by Alexandra Tuschka
The self-proclaimed "painter-philosopher Domenikos Theotokopulos, we know today simply under the name "El Greco". His subjects were characterized by heroic and religious themes, although during his lifetime the Counter-Reformation was already beginning to prevail.
The penitent Magdalene fills the center of the picture as a triangle. El Greco painted five versions of this motif. The one shown here is inspired by a work of the same name by Titian. Here, too, the protagonist sits in the center of the work; here, too, the view into the distance can be seen on the right; here, too, the view is blocked on the left by a rock formation. This is overgrown with ivy, symbolizing eternal life made possible by penance. Magdalene is depicted here as a hermit in the wilderness. She directs her gaze to heaven and clearly expresses her attachment to God.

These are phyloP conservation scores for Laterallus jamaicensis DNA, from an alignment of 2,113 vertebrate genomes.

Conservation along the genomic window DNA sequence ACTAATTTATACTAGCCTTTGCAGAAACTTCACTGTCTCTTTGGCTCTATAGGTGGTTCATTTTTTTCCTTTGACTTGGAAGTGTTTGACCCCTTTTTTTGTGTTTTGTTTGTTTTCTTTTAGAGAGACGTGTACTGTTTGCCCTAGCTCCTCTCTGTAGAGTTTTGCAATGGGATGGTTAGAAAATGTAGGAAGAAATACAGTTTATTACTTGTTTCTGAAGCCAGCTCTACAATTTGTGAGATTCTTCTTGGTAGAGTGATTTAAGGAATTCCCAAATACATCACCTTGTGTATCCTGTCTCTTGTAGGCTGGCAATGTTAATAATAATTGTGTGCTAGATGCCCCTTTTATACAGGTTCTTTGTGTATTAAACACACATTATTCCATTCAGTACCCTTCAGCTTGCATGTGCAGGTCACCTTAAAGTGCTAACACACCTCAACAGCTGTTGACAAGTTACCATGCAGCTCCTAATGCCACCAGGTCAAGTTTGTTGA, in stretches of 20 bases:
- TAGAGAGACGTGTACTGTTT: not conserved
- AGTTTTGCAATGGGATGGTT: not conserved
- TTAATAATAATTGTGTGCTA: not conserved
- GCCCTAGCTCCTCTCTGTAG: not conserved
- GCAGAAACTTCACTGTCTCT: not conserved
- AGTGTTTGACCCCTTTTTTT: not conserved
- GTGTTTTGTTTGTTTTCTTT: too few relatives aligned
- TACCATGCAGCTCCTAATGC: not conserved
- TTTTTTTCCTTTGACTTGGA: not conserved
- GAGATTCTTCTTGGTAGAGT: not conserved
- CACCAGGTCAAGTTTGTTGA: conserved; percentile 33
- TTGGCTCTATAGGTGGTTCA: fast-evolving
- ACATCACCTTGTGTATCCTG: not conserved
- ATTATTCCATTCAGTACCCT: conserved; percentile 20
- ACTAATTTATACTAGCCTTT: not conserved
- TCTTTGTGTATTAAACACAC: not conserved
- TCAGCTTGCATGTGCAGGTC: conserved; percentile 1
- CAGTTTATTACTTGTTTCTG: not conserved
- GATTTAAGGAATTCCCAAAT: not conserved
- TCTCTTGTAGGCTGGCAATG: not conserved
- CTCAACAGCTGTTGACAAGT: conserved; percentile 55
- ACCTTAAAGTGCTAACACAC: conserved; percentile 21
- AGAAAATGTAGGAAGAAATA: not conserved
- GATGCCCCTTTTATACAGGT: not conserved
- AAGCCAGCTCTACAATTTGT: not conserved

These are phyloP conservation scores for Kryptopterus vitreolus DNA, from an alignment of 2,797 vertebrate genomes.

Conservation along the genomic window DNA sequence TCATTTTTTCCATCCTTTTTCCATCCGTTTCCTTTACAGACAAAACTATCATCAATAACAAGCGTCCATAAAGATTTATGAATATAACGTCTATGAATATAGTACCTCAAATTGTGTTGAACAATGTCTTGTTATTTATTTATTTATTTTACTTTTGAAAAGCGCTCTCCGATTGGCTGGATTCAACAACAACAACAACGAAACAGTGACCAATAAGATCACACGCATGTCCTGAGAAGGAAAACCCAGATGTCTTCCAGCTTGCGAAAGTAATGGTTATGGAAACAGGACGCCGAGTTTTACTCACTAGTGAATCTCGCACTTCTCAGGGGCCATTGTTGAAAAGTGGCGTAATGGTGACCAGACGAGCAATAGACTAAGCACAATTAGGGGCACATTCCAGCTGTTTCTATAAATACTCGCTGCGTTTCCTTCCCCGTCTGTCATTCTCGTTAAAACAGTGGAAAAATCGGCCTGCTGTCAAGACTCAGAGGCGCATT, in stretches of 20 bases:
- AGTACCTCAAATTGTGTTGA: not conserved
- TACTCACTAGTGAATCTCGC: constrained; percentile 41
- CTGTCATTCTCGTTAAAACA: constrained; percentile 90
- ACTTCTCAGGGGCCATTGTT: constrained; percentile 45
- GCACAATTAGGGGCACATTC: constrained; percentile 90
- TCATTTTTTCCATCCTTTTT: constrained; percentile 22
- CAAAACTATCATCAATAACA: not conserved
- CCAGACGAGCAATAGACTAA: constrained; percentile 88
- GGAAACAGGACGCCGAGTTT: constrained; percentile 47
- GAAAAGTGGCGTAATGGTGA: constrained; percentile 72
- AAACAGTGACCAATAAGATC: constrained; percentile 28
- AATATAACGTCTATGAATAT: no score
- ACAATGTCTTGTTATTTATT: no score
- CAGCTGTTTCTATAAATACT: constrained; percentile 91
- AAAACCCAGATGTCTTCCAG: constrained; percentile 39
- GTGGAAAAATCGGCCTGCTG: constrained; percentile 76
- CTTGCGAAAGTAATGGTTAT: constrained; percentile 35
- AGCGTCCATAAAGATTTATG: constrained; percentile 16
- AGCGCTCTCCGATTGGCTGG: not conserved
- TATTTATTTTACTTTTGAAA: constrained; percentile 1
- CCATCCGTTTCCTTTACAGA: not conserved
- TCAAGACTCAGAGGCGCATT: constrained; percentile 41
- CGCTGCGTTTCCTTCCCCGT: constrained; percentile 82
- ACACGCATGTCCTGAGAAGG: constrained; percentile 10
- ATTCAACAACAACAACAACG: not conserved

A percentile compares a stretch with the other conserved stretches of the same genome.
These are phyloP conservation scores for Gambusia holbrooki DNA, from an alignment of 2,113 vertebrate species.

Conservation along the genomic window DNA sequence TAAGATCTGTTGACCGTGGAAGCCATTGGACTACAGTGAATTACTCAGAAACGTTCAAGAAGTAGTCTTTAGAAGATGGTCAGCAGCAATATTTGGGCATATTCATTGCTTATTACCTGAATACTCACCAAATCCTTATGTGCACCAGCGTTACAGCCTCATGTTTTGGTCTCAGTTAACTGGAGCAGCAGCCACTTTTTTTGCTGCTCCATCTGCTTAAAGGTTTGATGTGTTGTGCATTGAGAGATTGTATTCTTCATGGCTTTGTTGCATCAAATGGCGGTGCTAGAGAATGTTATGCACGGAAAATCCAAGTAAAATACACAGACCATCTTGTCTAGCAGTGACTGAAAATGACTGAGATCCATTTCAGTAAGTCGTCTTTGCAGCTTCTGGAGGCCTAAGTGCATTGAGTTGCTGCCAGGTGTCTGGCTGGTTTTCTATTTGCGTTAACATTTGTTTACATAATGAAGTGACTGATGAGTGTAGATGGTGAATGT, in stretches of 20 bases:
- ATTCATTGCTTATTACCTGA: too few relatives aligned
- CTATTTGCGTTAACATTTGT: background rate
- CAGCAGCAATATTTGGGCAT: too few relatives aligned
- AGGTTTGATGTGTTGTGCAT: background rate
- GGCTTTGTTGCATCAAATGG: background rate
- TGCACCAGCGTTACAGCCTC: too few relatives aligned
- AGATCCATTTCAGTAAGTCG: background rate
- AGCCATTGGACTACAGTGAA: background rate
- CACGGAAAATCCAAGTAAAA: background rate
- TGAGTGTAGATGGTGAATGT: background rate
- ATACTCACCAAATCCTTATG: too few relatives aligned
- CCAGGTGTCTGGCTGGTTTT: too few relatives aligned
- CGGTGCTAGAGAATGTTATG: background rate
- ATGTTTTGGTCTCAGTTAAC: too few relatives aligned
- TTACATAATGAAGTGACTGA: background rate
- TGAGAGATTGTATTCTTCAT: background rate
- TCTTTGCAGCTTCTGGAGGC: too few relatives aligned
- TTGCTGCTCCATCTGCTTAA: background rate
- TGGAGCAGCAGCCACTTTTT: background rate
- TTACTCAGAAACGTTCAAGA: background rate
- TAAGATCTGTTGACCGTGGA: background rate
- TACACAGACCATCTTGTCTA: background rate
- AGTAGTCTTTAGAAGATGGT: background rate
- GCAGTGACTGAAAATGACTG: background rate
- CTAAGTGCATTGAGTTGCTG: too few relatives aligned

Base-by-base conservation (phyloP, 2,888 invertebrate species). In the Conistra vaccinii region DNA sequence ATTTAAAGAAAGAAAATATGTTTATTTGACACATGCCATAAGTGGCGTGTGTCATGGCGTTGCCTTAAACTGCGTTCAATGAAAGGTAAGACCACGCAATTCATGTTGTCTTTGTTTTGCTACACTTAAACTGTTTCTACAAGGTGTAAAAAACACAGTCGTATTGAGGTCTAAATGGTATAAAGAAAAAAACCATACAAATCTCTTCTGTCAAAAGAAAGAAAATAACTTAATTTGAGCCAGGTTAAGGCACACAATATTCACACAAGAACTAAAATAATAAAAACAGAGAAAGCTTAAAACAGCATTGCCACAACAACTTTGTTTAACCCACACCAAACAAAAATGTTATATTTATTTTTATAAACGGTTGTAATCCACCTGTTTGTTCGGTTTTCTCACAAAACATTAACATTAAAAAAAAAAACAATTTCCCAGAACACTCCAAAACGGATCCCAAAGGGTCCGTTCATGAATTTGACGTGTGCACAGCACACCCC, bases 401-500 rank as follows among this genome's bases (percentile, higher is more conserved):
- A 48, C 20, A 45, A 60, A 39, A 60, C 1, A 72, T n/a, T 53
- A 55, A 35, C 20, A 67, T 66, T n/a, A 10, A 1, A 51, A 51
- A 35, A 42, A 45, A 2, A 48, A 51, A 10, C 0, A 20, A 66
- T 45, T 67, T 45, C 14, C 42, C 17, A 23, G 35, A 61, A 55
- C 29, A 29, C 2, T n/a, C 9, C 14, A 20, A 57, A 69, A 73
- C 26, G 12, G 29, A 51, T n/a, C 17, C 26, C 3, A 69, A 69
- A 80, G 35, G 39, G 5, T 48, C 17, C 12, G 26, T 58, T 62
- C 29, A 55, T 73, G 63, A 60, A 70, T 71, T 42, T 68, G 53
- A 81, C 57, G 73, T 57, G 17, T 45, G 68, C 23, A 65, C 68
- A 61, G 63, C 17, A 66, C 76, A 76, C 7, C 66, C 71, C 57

Greco draws the girl's face and neck unnaturally long, which creates an overall slightly distorted image. Magdalene has long hair, with which, according to the biblical source, she dried Jesus' feet. The flacon on the left is also often seen as her attribute and alludes to the same episode, as Mary anointed the Savior's feet after drying them. The attached skull is to be understood as a vanitas symbol.
El Greco - The Penitent Mary Magdalene
Oil on canvas, c. 1577, 107.9 x 101.4 cm, Worcester Art Museum in Worcester